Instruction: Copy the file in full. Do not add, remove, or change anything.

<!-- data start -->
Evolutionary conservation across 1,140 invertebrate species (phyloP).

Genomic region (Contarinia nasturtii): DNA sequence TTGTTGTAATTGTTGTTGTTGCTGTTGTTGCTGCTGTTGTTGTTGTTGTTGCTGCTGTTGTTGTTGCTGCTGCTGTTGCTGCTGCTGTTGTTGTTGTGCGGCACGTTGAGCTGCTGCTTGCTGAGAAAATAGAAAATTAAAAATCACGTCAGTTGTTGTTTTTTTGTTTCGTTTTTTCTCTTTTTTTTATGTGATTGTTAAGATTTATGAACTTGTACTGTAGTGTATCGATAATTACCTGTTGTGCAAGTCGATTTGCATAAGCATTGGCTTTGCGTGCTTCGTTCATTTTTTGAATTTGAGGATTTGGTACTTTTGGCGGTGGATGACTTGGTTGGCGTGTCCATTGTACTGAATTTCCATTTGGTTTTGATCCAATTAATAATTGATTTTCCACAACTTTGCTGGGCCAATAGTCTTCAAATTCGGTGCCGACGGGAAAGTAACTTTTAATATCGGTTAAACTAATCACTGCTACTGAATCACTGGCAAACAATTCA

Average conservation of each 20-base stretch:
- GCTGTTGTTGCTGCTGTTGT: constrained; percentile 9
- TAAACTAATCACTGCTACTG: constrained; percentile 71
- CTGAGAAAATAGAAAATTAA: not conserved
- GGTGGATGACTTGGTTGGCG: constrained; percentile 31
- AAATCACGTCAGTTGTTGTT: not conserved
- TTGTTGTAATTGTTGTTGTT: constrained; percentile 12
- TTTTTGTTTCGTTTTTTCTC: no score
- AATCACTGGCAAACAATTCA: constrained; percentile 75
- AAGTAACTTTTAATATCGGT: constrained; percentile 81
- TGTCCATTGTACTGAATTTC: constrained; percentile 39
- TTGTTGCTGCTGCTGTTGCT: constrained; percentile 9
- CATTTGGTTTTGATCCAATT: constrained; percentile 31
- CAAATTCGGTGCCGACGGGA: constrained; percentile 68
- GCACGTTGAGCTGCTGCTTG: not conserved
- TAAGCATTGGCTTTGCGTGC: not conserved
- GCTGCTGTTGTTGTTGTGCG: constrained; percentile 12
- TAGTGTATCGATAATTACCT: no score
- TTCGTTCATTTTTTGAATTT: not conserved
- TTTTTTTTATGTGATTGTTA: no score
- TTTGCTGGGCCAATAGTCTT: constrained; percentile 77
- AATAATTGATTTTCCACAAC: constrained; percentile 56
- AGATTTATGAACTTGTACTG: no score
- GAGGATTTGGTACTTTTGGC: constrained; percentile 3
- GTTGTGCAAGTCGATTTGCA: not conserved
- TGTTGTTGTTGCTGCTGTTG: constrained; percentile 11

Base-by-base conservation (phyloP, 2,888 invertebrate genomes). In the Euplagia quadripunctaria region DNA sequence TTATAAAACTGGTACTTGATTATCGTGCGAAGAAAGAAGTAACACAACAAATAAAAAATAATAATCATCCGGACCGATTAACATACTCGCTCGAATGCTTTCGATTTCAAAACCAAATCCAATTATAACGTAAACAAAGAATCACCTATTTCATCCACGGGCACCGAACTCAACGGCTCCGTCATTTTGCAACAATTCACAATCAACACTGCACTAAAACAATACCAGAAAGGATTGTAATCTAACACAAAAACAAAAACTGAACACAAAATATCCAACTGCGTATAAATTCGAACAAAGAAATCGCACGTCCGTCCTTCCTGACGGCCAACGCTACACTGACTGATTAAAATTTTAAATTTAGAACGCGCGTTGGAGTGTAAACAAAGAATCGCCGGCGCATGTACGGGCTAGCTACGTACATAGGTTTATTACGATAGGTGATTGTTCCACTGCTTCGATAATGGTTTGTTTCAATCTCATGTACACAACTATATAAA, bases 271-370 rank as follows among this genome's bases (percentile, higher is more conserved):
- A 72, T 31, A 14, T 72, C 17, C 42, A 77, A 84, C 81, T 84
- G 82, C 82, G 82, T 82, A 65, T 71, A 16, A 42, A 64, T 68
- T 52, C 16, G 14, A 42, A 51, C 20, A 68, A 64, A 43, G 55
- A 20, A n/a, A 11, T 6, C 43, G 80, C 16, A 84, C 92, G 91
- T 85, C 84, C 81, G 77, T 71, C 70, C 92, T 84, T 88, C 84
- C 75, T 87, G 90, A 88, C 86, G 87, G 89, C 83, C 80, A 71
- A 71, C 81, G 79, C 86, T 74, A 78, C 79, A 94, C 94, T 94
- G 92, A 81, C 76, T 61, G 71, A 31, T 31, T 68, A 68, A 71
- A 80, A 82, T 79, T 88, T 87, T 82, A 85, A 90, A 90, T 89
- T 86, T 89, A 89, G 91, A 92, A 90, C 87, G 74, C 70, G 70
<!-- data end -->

Evolutionary conservation across 1,140 invertebrate species (phyloP).

Genomic region (Contarinia nasturtii): DNA sequence TTGTTGTAATTGTTGTTGTTGCTGTTGTTGCTGCTGTTGTTGTTGTTGTTGCTGCTGTTGTTGTTGCTGCTGCTGTTGCTGCTGCTGTTGTTGTTGTGCGGCACGTTGAGCTGCTGCTTGCTGAGAAAATAGAAAATTAAAAATCACGTCAGTTGTTGTTTTTTTGTTTCGTTTTTTCTCTTTTTTTTATGTGATTGTTAAGATTTATGAACTTGTACTGTAGTGTATCGATAATTACCTGTTGTGCAAGTCGATTTGCATAAGCATTGGCTTTGCGTGCTTCGTTCATTTTTTGAATTTGAGGATTTGGTACTTTTGGCGGTGGATGACTTGGTTGGCGTGTCCATTGTACTGAATTTCCATTTGGTTTTGATCCAATTAATAATTGATTTTCCACAACTTTGCTGGGCCAATAGTCTTCAAATTCGGTGCCGACGGGAAAGTAACTTTTAATATCGGTTAAACTAATCACTGCTACTGAATCACTGGCAAACAATTCA

Average conservation of each 20-base stretch:
- GCTGTTGTTGCTGCTGTTGT: constrained; percentile 9
- TAAACTAATCACTGCTACTG: constrained; percentile 71
- CTGAGAAAATAGAAAATTAA: not conserved
- GGTGGATGACTTGGTTGGCG: constrained; percentile 31
- AAATCACGTCAGTTGTTGTT: not conserved
- TTGTTGTAATTGTTGTTGTT: constrained; percentile 12
- TTTTTGTTTCGTTTTTTCTC: no score
- AATCACTGGCAAACAATTCA: constrained; percentile 75
- AAGTAACTTTTAATATCGGT: constrained; percentile 81
- TGTCCATTGTACTGAATTTC: constrained; percentile 39
- TTGTTGCTGCTGCTGTTGCT: constrained; percentile 9
- CATTTGGTTTTGATCCAATT: constrained; percentile 31
- CAAATTCGGTGCCGACGGGA: constrained; percentile 68
- GCACGTTGAGCTGCTGCTTG: not conserved
- TAAGCATTGGCTTTGCGTGC: not conserved
- GCTGCTGTTGTTGTTGTGCG: constrained; percentile 12
- TAGTGTATCGATAATTACCT: no score
- TTCGTTCATTTTTTGAATTT: not conserved
- TTTTTTTTATGTGATTGTTA: no score
- TTTGCTGGGCCAATAGTCTT: constrained; percentile 77
- AATAATTGATTTTCCACAAC: constrained; percentile 56
- AGATTTATGAACTTGTACTG: no score
- GAGGATTTGGTACTTTTGGC: constrained; percentile 3
- GTTGTGCAAGTCGATTTGCA: not conserved
- TGTTGTTGTTGCTGCTGTTG: constrained; percentile 11

Base-by-base conservation (phyloP, 2,888 invertebrate genomes). In the Euplagia quadripunctaria region DNA sequence TTATAAAACTGGTACTTGATTATCGTGCGAAGAAAGAAGTAACACAACAAATAAAAAATAATAATCATCCGGACCGATTAACATACTCGCTCGAATGCTTTCGATTTCAAAACCAAATCCAATTATAACGTAAACAAAGAATCACCTATTTCATCCACGGGCACCGAACTCAACGGCTCCGTCATTTTGCAACAATTCACAATCAACACTGCACTAAAACAATACCAGAAAGGATTGTAATCTAACACAAAAACAAAAACTGAACACAAAATATCCAACTGCGTATAAATTCGAACAAAGAAATCGCACGTCCGTCCTTCCTGACGGCCAACGCTACACTGACTGATTAAAATTTTAAATTTAGAACGCGCGTTGGAGTGTAAACAAAGAATCGCCGGCGCATGTACGGGCTAGCTACGTACATAGGTTTATTACGATAGGTGATTGTTCCACTGCTTCGATAATGGTTTGTTTCAATCTCATGTACACAACTATATAAA, bases 271-370 rank as follows among this genome's bases (percentile, higher is more conserved):
- A 72, T 31, A 14, T 72, C 17, C 42, A 77, A 84, C 81, T 84
- G 82, C 82, G 82, T 82, A 65, T 71, A 16, A 42, A 64, T 68
- T 52, C 16, G 14, A 42, A 51, C 20, A 68, A 64, A 43, G 55
- A 20, A n/a, A 11, T 6, C 43, G 80, C 16, A 84, C 92, G 91
- T 85, C 84, C 81, G 77, T 71, C 70, C 92, T 84, T 88, C 84
- C 75, T 87, G 90, A 88, C 86, G 87, G 89, C 83, C 80, A 71
- A 71, C 81, G 79, C 86, T 74, A 78, C 79, A 94, C 94, T 94
- G 92, A 81, C 76, T 61, G 71, A 31, T 31, T 68, A 68, A 71
- A 80, A 82, T 79, T 88, T 87, T 82, A 85, A 90, A 90, T 89
- T 86, T 89, A 89, G 91, A 92, A 90, C 87, G 74, C 70, G 70